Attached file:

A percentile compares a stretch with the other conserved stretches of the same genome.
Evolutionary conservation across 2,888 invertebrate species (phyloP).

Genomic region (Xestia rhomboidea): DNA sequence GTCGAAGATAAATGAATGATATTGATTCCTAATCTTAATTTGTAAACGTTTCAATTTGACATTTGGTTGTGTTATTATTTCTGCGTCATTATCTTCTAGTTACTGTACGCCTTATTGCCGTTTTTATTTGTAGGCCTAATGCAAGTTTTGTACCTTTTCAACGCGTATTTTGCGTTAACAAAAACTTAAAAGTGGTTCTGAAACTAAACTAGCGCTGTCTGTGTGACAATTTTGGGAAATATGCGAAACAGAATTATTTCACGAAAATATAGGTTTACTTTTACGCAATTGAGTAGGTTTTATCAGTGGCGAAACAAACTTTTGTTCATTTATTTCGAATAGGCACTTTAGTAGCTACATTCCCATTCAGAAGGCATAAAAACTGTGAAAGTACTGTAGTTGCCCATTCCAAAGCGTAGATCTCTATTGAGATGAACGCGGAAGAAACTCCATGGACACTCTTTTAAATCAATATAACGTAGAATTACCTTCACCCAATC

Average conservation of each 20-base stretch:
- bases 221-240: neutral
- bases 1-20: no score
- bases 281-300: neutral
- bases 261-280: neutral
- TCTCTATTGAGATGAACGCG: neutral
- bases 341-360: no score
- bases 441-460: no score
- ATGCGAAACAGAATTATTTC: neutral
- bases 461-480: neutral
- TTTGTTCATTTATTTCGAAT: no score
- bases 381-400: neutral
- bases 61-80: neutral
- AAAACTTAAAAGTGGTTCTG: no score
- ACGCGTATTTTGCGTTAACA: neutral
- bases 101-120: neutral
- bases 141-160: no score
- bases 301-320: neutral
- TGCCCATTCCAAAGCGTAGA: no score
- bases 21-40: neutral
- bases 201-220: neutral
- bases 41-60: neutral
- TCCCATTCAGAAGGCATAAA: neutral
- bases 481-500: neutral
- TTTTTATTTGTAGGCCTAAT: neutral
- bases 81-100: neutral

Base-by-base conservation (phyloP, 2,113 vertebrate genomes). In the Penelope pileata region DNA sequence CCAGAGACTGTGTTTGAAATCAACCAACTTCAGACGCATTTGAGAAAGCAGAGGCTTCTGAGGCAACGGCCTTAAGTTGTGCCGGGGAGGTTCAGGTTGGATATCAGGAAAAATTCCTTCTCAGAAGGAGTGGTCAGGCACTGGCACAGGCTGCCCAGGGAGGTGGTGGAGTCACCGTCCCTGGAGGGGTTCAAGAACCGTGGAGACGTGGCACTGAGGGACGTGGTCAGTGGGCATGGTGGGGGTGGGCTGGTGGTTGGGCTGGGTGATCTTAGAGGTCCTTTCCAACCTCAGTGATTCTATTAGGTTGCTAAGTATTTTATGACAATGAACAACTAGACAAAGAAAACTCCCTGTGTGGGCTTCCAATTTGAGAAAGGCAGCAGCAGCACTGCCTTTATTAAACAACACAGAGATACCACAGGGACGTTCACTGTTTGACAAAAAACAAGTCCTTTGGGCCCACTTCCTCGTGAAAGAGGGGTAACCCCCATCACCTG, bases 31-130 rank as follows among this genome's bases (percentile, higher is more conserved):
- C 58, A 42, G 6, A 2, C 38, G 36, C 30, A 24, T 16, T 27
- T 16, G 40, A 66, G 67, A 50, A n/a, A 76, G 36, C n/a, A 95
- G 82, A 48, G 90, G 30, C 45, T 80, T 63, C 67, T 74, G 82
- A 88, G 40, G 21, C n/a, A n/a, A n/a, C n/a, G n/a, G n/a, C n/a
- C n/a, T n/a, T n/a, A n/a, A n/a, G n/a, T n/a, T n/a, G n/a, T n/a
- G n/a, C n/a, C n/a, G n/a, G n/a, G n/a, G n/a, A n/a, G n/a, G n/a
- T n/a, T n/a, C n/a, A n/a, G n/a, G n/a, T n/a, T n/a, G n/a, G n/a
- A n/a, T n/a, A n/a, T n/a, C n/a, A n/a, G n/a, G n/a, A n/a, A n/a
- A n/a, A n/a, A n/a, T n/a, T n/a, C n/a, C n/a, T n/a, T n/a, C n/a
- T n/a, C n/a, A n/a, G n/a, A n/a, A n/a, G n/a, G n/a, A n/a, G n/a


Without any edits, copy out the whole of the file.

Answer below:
A percentile compares a stretch with the other conserved stretches of the same genome.
Evolutionary conservation across 2,888 invertebrate species (phyloP).

Genomic region (Xestia rhomboidea): DNA sequence GTCGAAGATAAATGAATGATATTGATTCCTAATCTTAATTTGTAAACGTTTCAATTTGACATTTGGTTGTGTTATTATTTCTGCGTCATTATCTTCTAGTTACTGTACGCCTTATTGCCGTTTTTATTTGTAGGCCTAATGCAAGTTTTGTACCTTTTCAACGCGTATTTTGCGTTAACAAAAACTTAAAAGTGGTTCTGAAACTAAACTAGCGCTGTCTGTGTGACAATTTTGGGAAATATGCGAAACAGAATTATTTCACGAAAATATAGGTTTACTTTTACGCAATTGAGTAGGTTTTATCAGTGGCGAAACAAACTTTTGTTCATTTATTTCGAATAGGCACTTTAGTAGCTACATTCCCATTCAGAAGGCATAAAAACTGTGAAAGTACTGTAGTTGCCCATTCCAAAGCGTAGATCTCTATTGAGATGAACGCGGAAGAAACTCCATGGACACTCTTTTAAATCAATATAACGTAGAATTACCTTCACCCAATC

Average conservation of each 20-base stretch:
- bases 221-240: neutral
- bases 1-20: no score
- bases 281-300: neutral
- bases 261-280: neutral
- TCTCTATTGAGATGAACGCG: neutral
- bases 341-360: no score
- bases 441-460: no score
- ATGCGAAACAGAATTATTTC: neutral
- bases 461-480: neutral
- TTTGTTCATTTATTTCGAAT: no score
- bases 381-400: neutral
- bases 61-80: neutral
- AAAACTTAAAAGTGGTTCTG: no score
- ACGCGTATTTTGCGTTAACA: neutral
- bases 101-120: neutral
- bases 141-160: no score
- bases 301-320: neutral
- TGCCCATTCCAAAGCGTAGA: no score
- bases 21-40: neutral
- bases 201-220: neutral
- bases 41-60: neutral
- TCCCATTCAGAAGGCATAAA: neutral
- bases 481-500: neutral
- TTTTTATTTGTAGGCCTAAT: neutral
- bases 81-100: neutral

Base-by-base conservation (phyloP, 2,113 vertebrate genomes). In the Penelope pileata region DNA sequence CCAGAGACTGTGTTTGAAATCAACCAACTTCAGACGCATTTGAGAAAGCAGAGGCTTCTGAGGCAACGGCCTTAAGTTGTGCCGGGGAGGTTCAGGTTGGATATCAGGAAAAATTCCTTCTCAGAAGGAGTGGTCAGGCACTGGCACAGGCTGCCCAGGGAGGTGGTGGAGTCACCGTCCCTGGAGGGGTTCAAGAACCGTGGAGACGTGGCACTGAGGGACGTGGTCAGTGGGCATGGTGGGGGTGGGCTGGTGGTTGGGCTGGGTGATCTTAGAGGTCCTTTCCAACCTCAGTGATTCTATTAGGTTGCTAAGTATTTTATGACAATGAACAACTAGACAAAGAAAACTCCCTGTGTGGGCTTCCAATTTGAGAAAGGCAGCAGCAGCACTGCCTTTATTAAACAACACAGAGATACCACAGGGACGTTCACTGTTTGACAAAAAACAAGTCCTTTGGGCCCACTTCCTCGTGAAAGAGGGGTAACCCCCATCACCTG, bases 31-130 rank as follows among this genome's bases (percentile, higher is more conserved):
- C 58, A 42, G 6, A 2, C 38, G 36, C 30, A 24, T 16, T 27
- T 16, G 40, A 66, G 67, A 50, A n/a, A 76, G 36, C n/a, A 95
- G 82, A 48, G 90, G 30, C 45, T 80, T 63, C 67, T 74, G 82
- A 88, G 40, G 21, C n/a, A n/a, A n/a, C n/a, G n/a, G n/a, C n/a
- C n/a, T n/a, T n/a, A n/a, A n/a, G n/a, T n/a, T n/a, G n/a, T n/a
- G n/a, C n/a, C n/a, G n/a, G n/a, G n/a, G n/a, A n/a, G n/a, G n/a
- T n/a, T n/a, C n/a, A n/a, G n/a, G n/a, T n/a, T n/a, G n/a, G n/a
- A n/a, T n/a, A n/a, T n/a, C n/a, A n/a, G n/a, G n/a, A n/a, A n/a
- A n/a, A n/a, A n/a, T n/a, T n/a, C n/a, C n/a, T n/a, T n/a, C n/a
- T n/a, C n/a, A n/a, G n/a, A n/a, A n/a, G n/a, G n/a, A n/a, G n/a